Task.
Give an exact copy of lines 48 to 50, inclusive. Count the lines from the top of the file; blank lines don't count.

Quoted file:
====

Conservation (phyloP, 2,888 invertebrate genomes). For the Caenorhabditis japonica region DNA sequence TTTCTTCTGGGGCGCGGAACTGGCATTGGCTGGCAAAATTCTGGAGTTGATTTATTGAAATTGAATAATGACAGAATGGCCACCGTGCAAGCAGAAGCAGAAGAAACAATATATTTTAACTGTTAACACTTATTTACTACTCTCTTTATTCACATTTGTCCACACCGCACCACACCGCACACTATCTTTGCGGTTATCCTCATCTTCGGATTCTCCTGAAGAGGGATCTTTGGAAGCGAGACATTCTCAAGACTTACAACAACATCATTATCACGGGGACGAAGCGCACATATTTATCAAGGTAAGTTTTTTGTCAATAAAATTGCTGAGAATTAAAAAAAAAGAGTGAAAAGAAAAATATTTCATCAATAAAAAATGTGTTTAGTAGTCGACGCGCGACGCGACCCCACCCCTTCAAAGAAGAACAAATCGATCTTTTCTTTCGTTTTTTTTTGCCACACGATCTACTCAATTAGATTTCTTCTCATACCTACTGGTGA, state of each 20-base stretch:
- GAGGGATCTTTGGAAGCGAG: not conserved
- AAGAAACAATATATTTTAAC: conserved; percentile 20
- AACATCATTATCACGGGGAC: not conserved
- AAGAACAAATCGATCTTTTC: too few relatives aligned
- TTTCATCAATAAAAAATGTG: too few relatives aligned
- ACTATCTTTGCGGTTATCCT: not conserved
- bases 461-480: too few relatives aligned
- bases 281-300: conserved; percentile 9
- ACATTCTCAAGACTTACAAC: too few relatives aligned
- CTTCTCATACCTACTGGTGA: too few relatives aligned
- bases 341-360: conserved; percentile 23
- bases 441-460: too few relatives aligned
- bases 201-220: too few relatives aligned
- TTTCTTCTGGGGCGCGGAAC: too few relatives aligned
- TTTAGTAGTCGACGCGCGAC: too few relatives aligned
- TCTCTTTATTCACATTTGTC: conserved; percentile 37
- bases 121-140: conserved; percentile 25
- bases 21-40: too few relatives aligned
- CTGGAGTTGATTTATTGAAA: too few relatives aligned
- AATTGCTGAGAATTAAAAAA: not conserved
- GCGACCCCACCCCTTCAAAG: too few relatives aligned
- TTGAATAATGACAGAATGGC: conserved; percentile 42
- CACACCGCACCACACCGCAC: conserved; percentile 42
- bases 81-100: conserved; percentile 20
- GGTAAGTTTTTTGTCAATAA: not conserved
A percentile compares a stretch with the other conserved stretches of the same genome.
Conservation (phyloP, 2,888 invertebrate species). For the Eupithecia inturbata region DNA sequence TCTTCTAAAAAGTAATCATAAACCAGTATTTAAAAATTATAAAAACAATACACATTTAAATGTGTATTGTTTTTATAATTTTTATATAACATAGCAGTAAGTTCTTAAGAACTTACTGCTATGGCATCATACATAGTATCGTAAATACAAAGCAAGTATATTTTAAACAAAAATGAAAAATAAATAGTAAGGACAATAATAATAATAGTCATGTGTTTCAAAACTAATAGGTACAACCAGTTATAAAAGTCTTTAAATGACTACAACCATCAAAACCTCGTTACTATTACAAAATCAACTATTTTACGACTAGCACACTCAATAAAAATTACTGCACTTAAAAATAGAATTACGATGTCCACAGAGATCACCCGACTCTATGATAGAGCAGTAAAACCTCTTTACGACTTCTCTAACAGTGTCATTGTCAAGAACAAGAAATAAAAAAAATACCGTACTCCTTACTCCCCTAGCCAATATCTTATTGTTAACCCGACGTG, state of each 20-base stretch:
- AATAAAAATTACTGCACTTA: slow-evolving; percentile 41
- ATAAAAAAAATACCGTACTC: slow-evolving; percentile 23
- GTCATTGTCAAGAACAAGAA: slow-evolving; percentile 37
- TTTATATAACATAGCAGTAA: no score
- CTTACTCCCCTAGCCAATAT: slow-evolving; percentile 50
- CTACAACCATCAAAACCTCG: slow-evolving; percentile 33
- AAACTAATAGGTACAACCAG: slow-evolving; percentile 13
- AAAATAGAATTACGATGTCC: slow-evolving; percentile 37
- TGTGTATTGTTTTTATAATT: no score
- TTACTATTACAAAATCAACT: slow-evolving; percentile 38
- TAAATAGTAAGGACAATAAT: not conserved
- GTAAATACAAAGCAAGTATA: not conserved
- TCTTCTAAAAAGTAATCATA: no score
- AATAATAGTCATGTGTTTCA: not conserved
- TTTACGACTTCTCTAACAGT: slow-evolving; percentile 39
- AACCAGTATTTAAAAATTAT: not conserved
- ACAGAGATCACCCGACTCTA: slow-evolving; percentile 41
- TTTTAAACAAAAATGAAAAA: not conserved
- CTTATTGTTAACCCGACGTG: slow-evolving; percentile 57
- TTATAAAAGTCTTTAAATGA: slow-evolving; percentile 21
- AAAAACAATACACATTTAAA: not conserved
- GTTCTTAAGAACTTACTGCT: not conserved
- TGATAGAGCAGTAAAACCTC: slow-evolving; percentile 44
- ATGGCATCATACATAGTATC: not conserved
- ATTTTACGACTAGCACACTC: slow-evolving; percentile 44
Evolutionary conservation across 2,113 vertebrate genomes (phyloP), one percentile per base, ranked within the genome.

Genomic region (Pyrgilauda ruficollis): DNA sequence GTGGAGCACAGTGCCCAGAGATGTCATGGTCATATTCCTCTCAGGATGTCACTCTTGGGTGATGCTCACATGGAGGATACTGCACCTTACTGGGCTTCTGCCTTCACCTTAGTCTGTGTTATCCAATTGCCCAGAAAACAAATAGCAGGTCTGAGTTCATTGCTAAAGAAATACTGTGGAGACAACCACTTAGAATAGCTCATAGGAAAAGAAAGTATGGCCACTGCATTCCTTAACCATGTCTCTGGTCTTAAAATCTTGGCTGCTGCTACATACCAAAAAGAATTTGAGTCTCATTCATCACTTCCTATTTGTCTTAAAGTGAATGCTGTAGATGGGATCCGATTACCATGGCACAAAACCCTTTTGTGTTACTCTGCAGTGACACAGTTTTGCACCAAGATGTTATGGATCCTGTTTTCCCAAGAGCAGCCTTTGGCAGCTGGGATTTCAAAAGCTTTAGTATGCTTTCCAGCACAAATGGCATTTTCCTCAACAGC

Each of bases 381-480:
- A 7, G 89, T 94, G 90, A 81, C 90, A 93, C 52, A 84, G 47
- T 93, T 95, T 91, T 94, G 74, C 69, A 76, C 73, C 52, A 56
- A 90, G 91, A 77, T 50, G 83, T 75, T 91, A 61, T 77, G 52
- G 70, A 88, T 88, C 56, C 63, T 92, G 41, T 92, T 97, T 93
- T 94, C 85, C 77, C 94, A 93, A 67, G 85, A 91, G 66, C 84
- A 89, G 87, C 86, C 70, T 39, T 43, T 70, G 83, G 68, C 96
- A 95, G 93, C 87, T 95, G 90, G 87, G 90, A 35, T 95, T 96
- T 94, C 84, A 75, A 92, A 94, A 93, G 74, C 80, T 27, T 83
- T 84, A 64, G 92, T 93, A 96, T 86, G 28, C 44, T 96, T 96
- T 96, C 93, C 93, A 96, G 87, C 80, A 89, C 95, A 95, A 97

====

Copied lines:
- TTATAAAAGTCTTTAAATGA: slow-evolving; percentile 21
- AAAAACAATACACATTTAAA: not conserved
- GTTCTTAAGAACTTACTGCT: not conserved